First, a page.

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Barranco is a laidback, beachside community just south of Miraflores. Where Miraflores is a fast-paced hustle and bustle, Barranco has a more laidback, artistic vibe.

Below is a custom-designed walking tour to cover the best sights. Continue reading for detailed descriptions of where to turn.

Start at Barranco’s central plaza, the Parque Municipal. It’s a short walk from the Metropolitano bus station, Bulevar.

Parque Municipal de Barranco

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The plaza features the Barranco library, Iglesia de la Santisima Cruz (Church of the Blessed Cross) and several fountains with park benches. Looking east from the plaza (looking toward your right if facing the church), you’ll see a pedestrian alley. This is Boulevard Sanchez Carrion.

Boulevard Sanchez Carrion

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If you came on the Metropolitano, you already passed through this pedestrian alley of bars and nightclubs.

After seeing the Boulevard, go back toward Barranco’s central plaza and turn right on Miguel Grau Avenue before the park. You should be going in the same direction as traffic.

Avenida Miguel Grau

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Miguel Grau showcases some of Lima’s oldest homes, both maintained and fallen into disrepair.

After walking north on Miguel Grau about seven blocks, turn left on Saenz Peña Avenue. You’ll recognize this historic promenade by the wide, tree-lined median between eastbound and westbound lanes.

Avenida Saenz Peña

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Avenida Saenz Peña is home to large, republican mansions of European architecture. At Saenz Peña 206 (on your right) is the Lucia de la Puente art gallery, which is worth a visit if open (Monday to Friday 11 a.m. to 8 p.m., Saturdays 3 p.m. to 8 p.m.).

Follow Saenz Peña past the San Martin Obelisk Memorial to the end of the street, where a “mirador” overlooks Lima’s coastline.

From the lookout point, go back east on Saenz Peña and turn right at San Martin, the intersection with the Obelisk Memorial.

Avenida San Martin

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Walking south on San Martin, you’ll see more distinct baroque and republican architecture. At San Martin 130 (on your left if heading south) is Ayahuasca, one of Barranco’s better known cocktail lounges. The large, colorful bar has an extensive, signature cocktail menu and an upscale crowd.

After walking four blocks south on San Martin, you’ll see a park on your right. Turn right at Sucre, the side street just before this park.

Iglesia La Ermita

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You’ve entered Plazuela Villareal, a manicured garden overlooking Barranco’s La Ermita chapel, where Lima’s fishermen prayed for a good catch. Follow the narrow Sucre one block until you see the chapel on your left. Take a pathway through the garden to the front of the church.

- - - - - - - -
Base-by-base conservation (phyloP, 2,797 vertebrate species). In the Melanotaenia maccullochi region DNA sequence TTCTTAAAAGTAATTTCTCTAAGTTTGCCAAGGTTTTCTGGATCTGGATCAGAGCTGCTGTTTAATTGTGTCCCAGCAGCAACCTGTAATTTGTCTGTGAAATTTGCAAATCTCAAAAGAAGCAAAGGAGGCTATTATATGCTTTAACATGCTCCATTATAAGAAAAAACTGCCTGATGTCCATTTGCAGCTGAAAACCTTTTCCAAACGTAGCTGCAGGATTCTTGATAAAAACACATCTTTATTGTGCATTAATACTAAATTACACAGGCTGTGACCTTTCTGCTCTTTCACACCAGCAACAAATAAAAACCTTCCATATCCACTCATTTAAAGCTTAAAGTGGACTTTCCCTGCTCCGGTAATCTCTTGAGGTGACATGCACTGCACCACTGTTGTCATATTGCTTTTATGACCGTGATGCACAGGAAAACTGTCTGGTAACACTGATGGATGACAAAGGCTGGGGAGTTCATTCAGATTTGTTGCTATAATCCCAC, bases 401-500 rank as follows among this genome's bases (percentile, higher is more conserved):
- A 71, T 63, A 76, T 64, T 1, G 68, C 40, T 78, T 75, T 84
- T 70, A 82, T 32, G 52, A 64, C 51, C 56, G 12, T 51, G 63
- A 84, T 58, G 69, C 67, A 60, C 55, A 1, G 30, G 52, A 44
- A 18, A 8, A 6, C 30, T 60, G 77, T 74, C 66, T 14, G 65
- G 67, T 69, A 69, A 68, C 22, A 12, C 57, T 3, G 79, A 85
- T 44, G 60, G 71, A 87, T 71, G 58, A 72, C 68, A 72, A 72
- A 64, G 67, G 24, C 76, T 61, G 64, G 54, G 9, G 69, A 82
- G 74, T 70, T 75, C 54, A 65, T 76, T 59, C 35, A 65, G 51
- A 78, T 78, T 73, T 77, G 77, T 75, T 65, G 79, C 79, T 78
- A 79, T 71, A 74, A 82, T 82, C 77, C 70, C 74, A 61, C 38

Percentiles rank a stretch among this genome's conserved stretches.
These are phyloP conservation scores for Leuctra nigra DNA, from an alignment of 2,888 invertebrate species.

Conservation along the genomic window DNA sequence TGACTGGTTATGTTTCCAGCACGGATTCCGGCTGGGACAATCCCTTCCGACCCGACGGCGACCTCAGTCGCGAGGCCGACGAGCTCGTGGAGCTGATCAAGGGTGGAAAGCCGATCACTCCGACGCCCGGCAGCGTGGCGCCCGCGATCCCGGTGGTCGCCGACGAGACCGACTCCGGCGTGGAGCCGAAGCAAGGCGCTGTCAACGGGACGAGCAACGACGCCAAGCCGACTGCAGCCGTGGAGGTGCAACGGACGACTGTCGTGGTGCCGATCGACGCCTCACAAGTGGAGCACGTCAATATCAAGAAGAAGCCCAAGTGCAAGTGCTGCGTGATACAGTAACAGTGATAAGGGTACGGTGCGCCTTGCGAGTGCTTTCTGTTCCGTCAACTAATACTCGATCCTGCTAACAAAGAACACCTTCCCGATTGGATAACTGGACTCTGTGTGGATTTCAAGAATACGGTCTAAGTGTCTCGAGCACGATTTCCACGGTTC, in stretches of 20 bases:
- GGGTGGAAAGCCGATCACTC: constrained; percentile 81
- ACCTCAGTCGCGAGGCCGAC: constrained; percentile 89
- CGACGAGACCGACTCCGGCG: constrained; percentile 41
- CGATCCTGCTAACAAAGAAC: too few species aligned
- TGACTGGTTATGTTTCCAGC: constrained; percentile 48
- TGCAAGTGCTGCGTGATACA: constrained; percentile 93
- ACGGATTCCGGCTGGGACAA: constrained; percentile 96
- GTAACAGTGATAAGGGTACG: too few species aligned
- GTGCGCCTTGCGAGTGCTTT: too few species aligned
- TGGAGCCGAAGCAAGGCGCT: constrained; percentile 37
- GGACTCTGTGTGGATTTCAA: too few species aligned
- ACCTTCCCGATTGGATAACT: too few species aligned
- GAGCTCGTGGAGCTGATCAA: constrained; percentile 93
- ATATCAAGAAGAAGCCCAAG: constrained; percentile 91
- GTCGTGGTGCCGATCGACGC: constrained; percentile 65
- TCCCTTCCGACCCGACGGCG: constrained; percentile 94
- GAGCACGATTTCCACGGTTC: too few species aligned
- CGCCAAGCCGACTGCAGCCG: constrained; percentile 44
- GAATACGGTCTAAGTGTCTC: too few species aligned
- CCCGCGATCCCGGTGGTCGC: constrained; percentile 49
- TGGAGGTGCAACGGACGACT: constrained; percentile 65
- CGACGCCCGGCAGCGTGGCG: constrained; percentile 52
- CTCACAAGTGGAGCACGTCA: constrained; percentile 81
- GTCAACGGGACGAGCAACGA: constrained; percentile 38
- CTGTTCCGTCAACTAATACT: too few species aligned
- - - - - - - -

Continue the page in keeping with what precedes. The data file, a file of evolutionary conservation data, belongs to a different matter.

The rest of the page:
Descending the steps in front of the church, you’ll see two statues to your left. The woman is Chabuca Granda, Peru’s famous 20th-century singer of hits like “La flor de la canela” (Cinnamon Flower). Past the statues, you’ll see Barranco’s signature landmark, the Bridge of Sighs.

Puente de los Suspiros

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The Puente de los Suspiros, or Bridge of Sighs, was constructed in the 19th century and overlooks the Ermita Chapel and Bajada de Baños pathway down to the ocean. Legend says that your wish will come true if you hold your breath while crossing the bridge after seeing it for the first time.

Cross the bridge from the chapel but, instead of walking up the stairs, turn left to go down to the Bajada de Baños.

Bajada de Baños

The Bajada de Baños, or Pools Pathway, is a pedestrian path that leads to the beach. The highly recommended hostel, Kaminu, is located on the right.

Follow the pathway past patio restaurants to the lookout point. As you will see, you can continue descending to a bridge that crosses the highway if you want to visit one of Barranco’s beaches. If you turn right, the beaches are all rocky. Turn left to find a small sandy beach.

But before continuing down to the beach, keep in mind how much of a climb it is to return to the Municipal Park of Barranco.

To return, walk back up the Bajada de Baños. After passing under the Bridge of Sighs, turn right to ascend the stairs you came down. Turn left at the top, away from the bridge, and continue up the second flight of stairs. On your left is Tio Mario, one of Lima’s best anticuchos restaurants.

Past Tio Mario at the top of the stairs, cross the side street and continue walking straight to arrive back at Parque Municipal de Barranco, your starting point. If you’re not tired yet, turn right before the park to continue south on San Martin to see the Pedro de Osma and MATE museums. Barranco is also great for getting lost in the blocks closest to the cliffs overlooking the sea.

 

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